However, current studies have produced conflicting results, with some suggesting that GPR30 activation facilitates the proliferation of tumor cells, while others have said that GPR30 activation inhibits proliferation. As such, more studies are needed to definitively say whether GPR30 activation facilitates or inhibits proliferation.

In addition to their roles as ER ligands, ICI 182,780 and tamoxifen also act as high-affinity agonists for GPR30. However, their lack of selectivity for GPR30 limits their use in clarifying the function of GPR30. G-1 is a potent and selective GPR30 receptor agonist, which displays no activity at ERα or ERβ (at concentrations up to 10 μM) and therefore may be a useful tool for selectively investigating GPR30. G-1 has been shown to impede the migration of breast cancer cells in vitro and block cell cycle progression at the G1 phase. The high affinity and selective GPR30 receptor antagonist G-15, also displays no affinity for ERα and ERβ (at concentrations up to 10 μM) and has been shown to antagonize the effects of estrogen in vivo.

Mechanisms behind Estrogen-Related Breast Cancer

The mechanisms behind the estrogen-related development of breast cancer are also under investigation for cancer therapies. For example, aromatase is a CYP450 enzyme involved in estrogen biosynthesis. As estrogen is needed for breast and ovarian cancers to grow and develop, inhibitors of aromatase work against cancer development by bringing down levels of estrogen. For example, letrozole, a potent, reversible, non-steroidal aromatase inhibitor has shown antitumor effects in several animal models. It has also been proved to and suppresses the proliferation of breast cancer cells brought on by endogenous aromatase.

Aryl hydrocarbon receptors (AHRs) are cytosolic transcription factors that trigger alter gene expression upon ligand binding. AHR signaling has been linked with the growth of malignancies, and studies have shown that tumor-derived ligands bind AHRs and reduce antitumor immune responses. The high-affinity endogenous AHR agonist ITE is one of several compounds that display antitumor activity. ITE decreases the levels of the master pluripotency factor Oct4, inducing stem-like cancer cell differentiation in glioblastoma cells. ITE is also able to suppress tumor growth in glioblastoma xenografts in mice models.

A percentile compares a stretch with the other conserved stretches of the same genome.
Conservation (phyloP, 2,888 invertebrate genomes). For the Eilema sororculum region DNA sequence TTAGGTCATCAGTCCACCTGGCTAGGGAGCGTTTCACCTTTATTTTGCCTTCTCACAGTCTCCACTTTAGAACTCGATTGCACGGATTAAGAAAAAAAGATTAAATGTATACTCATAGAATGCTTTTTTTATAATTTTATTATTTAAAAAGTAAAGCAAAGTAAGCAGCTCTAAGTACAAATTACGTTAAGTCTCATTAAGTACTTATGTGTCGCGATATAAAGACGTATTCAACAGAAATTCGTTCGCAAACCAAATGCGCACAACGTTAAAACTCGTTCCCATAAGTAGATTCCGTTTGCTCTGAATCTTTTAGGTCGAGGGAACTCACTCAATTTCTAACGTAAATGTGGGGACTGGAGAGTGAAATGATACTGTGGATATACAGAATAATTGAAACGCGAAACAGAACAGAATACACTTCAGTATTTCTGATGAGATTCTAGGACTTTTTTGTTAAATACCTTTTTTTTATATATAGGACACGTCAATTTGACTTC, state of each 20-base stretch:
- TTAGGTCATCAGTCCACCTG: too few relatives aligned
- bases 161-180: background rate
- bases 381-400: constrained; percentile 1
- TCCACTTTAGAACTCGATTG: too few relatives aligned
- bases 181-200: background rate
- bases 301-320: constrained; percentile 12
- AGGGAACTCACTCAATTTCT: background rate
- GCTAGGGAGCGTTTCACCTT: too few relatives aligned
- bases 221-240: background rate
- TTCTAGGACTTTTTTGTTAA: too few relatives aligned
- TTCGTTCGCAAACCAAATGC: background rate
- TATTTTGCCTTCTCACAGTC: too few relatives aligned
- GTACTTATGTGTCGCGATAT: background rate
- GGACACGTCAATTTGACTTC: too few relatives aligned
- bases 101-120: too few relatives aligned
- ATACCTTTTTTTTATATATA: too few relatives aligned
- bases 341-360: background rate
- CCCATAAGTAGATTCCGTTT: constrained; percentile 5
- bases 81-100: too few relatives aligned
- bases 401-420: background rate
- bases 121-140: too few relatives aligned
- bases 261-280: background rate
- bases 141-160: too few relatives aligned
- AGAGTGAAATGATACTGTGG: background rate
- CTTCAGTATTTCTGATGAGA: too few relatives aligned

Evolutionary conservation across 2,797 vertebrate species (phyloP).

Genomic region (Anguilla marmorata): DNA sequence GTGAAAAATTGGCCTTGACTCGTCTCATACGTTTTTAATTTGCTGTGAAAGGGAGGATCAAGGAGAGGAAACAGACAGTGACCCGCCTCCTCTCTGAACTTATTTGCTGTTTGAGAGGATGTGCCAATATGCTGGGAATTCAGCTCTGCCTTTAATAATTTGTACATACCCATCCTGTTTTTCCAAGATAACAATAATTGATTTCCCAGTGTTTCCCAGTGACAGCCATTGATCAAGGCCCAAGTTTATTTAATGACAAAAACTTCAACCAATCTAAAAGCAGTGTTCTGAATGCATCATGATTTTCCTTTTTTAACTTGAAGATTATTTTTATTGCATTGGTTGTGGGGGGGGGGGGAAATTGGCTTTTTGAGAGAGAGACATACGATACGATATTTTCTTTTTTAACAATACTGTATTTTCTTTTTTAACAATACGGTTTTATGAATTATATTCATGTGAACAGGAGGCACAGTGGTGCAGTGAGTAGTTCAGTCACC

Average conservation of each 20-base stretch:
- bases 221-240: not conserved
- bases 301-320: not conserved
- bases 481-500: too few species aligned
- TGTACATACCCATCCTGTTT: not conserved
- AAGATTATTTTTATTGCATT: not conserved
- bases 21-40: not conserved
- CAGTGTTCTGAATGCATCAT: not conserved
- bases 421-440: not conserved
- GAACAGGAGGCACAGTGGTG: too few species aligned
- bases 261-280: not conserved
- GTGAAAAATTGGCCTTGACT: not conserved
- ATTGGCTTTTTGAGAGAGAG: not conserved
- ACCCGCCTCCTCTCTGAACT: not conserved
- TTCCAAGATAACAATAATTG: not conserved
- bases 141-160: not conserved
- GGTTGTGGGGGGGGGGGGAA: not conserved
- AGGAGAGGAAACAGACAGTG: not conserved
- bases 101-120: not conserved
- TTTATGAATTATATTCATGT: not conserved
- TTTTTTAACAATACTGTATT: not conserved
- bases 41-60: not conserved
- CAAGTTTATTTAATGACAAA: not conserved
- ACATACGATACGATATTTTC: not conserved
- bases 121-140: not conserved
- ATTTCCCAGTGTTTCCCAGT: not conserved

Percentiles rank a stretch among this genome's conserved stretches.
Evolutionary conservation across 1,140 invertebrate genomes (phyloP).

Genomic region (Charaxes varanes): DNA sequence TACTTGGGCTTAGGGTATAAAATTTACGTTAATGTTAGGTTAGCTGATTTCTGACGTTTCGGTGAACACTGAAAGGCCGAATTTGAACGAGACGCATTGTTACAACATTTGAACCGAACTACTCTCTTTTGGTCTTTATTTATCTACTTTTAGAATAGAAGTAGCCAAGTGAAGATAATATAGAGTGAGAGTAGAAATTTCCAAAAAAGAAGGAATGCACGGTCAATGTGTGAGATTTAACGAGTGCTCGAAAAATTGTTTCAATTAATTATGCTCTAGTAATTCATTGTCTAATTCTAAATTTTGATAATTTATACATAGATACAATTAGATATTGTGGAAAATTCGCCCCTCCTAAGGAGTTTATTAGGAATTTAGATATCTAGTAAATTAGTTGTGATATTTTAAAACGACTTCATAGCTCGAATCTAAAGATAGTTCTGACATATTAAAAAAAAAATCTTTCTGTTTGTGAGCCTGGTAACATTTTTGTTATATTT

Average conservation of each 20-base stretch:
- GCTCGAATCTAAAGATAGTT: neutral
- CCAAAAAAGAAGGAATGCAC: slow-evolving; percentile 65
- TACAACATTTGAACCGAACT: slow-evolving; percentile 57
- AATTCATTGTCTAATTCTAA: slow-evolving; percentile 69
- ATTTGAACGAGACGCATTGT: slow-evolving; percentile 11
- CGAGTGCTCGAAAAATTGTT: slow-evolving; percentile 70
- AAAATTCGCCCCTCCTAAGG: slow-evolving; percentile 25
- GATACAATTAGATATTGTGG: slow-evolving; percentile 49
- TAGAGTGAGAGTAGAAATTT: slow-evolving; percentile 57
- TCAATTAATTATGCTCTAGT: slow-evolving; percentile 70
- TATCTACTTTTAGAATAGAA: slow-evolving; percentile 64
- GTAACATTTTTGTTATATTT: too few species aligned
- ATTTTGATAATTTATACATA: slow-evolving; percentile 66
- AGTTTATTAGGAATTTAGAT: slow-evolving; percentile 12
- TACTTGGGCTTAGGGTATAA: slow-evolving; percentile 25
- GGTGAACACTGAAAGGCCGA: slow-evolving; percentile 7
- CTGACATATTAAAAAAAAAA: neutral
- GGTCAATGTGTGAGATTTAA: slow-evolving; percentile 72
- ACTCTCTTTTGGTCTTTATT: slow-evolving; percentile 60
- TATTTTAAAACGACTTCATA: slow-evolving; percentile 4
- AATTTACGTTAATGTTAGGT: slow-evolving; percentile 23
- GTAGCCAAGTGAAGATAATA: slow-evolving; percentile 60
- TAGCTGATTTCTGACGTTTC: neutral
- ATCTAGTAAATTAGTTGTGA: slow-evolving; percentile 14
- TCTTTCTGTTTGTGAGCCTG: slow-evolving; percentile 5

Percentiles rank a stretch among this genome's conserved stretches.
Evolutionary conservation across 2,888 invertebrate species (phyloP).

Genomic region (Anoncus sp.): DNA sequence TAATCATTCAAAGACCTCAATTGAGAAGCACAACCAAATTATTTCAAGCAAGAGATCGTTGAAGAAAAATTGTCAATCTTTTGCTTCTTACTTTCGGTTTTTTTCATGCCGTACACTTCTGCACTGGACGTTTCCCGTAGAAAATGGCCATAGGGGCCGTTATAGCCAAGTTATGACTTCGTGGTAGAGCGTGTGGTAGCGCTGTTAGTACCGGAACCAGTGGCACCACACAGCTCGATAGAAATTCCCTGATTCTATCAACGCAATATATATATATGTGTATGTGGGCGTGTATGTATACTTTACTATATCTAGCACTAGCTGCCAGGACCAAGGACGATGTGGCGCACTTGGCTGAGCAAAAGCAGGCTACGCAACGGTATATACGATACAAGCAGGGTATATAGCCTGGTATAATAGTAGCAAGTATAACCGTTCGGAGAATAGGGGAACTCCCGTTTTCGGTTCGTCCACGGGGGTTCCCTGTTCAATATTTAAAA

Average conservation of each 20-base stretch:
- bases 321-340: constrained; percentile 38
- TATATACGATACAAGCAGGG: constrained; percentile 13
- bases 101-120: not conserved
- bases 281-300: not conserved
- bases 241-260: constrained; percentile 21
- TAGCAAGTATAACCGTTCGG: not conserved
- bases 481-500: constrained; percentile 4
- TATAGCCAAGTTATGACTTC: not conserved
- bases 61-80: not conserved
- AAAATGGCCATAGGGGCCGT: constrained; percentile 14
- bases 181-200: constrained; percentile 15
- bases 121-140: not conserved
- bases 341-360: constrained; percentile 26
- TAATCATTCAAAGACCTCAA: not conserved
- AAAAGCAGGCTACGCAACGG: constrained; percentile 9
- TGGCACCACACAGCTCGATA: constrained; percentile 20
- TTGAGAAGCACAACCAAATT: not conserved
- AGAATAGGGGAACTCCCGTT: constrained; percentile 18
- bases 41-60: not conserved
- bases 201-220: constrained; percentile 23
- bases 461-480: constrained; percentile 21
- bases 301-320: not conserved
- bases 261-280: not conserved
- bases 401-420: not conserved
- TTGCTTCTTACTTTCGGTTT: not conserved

Many signaling mechanisms can be dysregulated in cancer cells. By targeting critical receptors and signaling molecules using selective pathway inhibitors, those researching cancer can investigate one of the major hallmarks of cancer and its impact on the development of tumors and their progression.

About Tocris Bioscience

Tocris Bioscience is your trusted supplier of high-performance life science reagents, including receptor agonists & antagonists, enzyme inhibitors, ion channel modulators, fluorescent probes & dyes, and compound libraries. Our catalog consists of over 4,500 research tools, covering over 400 protein targets enabling you to investigate and modulate the activity of numerous signaling pathways and physiological processes.

We have been working with scientists for over 30 years to provide the life science community with research standards, as well as novel and innovative research tools. We understand the need for researchers to trust their research reagents, which is why we are committed to supplying our customers with the highest quality products available, so you can publish with confidence.

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Last updated: Jun 12, 2020 at 9:01 AM